I love the Riva children (and their mom; their dad is another story). Seeing their story playing out, juxtaposed with their parents June and Mick, was one of the most interesting things about the book. If you’ve ever wondered how much of your personality is due to the parents you have, this is a book for you, because that’s one of the central themes.

But it’s also just an absolute joy to read. This is one of the most fun books I’ve read in ages, and that’s not at all surprising. Highly recommended.

Never Far Away

Finished Never Far Away by Michael Koryta. I received a copy for review.

Summary (from Goodreads):

“Once a wife, mother, and witness to a gruesome crime, Leah Trenton was extended a miraculous olive branch in the form of the state’s protected witness program. But for this second chance at life, Leah would have to leave behind her Midwestern roots to the northernmost tip of Maine. Alone and isolated along the banks of the Allagash River, she is determined to focus on the present, on her reclaimed future, but the demons of her past are relentlessly chipping away at Leah’s protected hideaway.

Meanwhile, in the wake of their father’s untimely death, Leah’s children are sent to stay with her, though they are desperate to return back home. They embark on a cross country homeward journey but before they reach their destination, danger finds them and it is Leah who must come out of her seclusion to search for and protect her children.

Told with the deft plotting and enthralling storytelling of a genre master, these two captivating chase narratives will converge along the rugged Allagash River, in the wilds of Maine, where the wills, morals, and ingenuity of a broken family will be tested against all odds.”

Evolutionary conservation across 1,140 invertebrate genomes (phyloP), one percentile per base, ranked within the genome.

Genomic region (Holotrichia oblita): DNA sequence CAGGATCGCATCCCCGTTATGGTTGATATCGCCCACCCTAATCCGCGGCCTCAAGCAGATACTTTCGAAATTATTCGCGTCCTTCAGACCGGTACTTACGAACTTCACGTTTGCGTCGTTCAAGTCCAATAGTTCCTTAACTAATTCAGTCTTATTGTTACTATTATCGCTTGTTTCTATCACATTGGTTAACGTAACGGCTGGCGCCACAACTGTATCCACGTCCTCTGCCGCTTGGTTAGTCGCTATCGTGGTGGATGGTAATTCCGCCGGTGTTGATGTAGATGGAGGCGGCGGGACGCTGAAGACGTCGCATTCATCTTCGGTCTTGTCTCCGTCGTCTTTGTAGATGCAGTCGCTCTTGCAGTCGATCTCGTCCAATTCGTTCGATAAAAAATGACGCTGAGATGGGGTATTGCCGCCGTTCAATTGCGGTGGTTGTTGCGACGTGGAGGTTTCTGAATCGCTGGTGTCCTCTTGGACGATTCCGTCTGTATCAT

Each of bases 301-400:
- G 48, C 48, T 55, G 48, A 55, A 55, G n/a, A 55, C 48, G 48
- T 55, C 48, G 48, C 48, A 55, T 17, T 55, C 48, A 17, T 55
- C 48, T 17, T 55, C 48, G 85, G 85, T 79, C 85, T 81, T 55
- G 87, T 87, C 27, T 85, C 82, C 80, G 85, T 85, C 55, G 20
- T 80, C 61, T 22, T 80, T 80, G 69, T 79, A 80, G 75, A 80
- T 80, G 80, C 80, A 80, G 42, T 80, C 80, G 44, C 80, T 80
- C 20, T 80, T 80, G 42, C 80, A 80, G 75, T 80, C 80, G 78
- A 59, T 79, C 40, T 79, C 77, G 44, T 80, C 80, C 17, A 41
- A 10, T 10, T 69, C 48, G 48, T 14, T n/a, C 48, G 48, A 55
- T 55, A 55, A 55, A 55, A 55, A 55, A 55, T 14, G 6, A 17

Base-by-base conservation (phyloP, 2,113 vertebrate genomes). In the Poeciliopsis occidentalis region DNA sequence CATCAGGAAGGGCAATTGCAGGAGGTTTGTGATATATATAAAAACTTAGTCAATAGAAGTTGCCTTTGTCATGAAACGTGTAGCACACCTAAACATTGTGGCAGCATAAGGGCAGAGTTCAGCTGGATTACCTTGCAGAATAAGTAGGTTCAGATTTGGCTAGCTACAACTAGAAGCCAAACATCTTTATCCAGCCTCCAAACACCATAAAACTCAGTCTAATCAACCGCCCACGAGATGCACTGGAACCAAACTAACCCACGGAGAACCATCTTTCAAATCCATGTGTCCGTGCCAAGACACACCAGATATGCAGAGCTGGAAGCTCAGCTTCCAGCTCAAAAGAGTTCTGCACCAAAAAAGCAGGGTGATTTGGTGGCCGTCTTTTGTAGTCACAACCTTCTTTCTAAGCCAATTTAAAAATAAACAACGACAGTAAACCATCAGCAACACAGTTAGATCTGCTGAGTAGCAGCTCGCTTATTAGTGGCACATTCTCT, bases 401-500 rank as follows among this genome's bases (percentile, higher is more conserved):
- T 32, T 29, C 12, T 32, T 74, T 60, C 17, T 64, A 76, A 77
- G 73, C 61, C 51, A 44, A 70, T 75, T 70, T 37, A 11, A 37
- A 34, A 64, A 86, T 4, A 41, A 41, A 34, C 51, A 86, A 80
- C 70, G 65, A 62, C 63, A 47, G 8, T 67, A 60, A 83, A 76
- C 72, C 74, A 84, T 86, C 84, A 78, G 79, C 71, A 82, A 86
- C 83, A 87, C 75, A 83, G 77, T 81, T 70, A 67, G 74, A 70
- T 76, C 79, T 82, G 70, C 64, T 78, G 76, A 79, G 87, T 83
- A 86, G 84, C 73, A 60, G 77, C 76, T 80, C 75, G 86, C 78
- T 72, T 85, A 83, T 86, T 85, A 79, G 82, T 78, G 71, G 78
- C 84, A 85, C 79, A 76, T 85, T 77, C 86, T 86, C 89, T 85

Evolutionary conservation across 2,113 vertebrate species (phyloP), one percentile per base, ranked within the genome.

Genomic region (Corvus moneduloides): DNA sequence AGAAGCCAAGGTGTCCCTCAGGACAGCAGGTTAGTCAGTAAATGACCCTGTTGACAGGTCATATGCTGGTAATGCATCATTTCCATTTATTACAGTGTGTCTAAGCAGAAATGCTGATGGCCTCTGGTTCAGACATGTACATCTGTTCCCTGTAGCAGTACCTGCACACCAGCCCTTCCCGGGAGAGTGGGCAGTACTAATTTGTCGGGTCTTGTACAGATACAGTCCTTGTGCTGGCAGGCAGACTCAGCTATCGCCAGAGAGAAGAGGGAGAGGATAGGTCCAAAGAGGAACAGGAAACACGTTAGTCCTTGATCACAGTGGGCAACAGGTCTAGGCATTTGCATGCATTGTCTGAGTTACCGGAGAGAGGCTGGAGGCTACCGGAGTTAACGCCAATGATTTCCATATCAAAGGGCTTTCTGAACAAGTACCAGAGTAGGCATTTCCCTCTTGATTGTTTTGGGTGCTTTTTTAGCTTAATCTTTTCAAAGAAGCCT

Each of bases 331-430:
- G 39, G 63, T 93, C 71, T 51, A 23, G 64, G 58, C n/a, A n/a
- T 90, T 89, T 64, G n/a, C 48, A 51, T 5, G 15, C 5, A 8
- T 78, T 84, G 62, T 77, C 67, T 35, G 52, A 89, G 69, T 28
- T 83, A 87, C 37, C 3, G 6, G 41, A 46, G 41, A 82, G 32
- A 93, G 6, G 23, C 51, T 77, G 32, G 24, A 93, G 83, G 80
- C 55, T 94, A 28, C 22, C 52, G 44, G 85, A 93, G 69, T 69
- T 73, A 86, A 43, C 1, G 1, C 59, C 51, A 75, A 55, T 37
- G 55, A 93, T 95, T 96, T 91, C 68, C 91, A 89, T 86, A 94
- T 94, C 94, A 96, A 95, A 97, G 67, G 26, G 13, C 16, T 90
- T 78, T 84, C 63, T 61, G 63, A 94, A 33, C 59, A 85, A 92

I’ve been a Michael Koryta fan for a long time, since I got an ARC of So Cold the River at BEA. Every book since has been better than the previous ones and they’ve also gotten much more tense.

Never Far Away is no exception. I hate snow and winter and nature and this book takes place in Maine. Even so, the setting is one of the least terrifying things about this book. The Blackwell brothers pop up in the beginning and Dax is also here. AND somehow they’re not the scariest things, either. See, there’s this other guy who goes by Bleak. And you may think “Oh, that doesn’t sound too bad!” but you would be very, very wrong.

This is such a relentless thriller and I felt so much dread the entire time. I don’t know if it’s possible to top this, but I’m sure he will. Highly recommended.

Black Widows

Finished Black Widows by Cate Quinn.

Summary (from Goodreads):

Blake’s dead. They say his wife killed him. If so… which one?

Polygamist Blake Nelson built a homestead on a hidden stretch of land—a raw paradise in the wilds of Utah—where he lived with his three wives:

Rachel, the first wife, obedient and doting to a fault, with a past she’d prefer to keep quiet.
Tina, the rebel wife, everything Rachel isn’t, straight from rehab and the Vegas strip.
And Emily, the young wife, naïve and scared, estranged from her Catholic family.

The only thing that they had in common was Blake. Until all three are accused of his murder.

When Blake is found dead under the desert sun, all three wives become suspect—not only to the police, but to each other. As the investigation draws them closer, each wife must decide who can be trusted. With stories surfacing of a notorious cult tucked away in the hills, whispers flying about a fourth wife, and evidence that can’t quite explain what had been keeping Blake busy, the three widows face a reckoning that might shatter all they know to be true.”

This is the kind of book that will have you second-guessing everything. I went back and forth on which sister-wife I trusted (to be fair, the answer was usually “none of them”) and what I thought happened. There were many theories (all wrong).

As I believe I’ve mentioned before, I am very into cults lately, and this one is a fantastic example. Blake’s first wife, Rachel, is a survivor of a cult and that definitely affected the rest of her life. While this could easily have overpowered the main story, it was used perfectly to explain a lot about Rachel, and it definitely was very, very suspenseful in its own right.

If you’re looking for a book that is incredibly fun and incredibly tense, this is for you.

Bingo Love

Finished Bingo Love by Tee Franklin.

Summary (from Goodreads):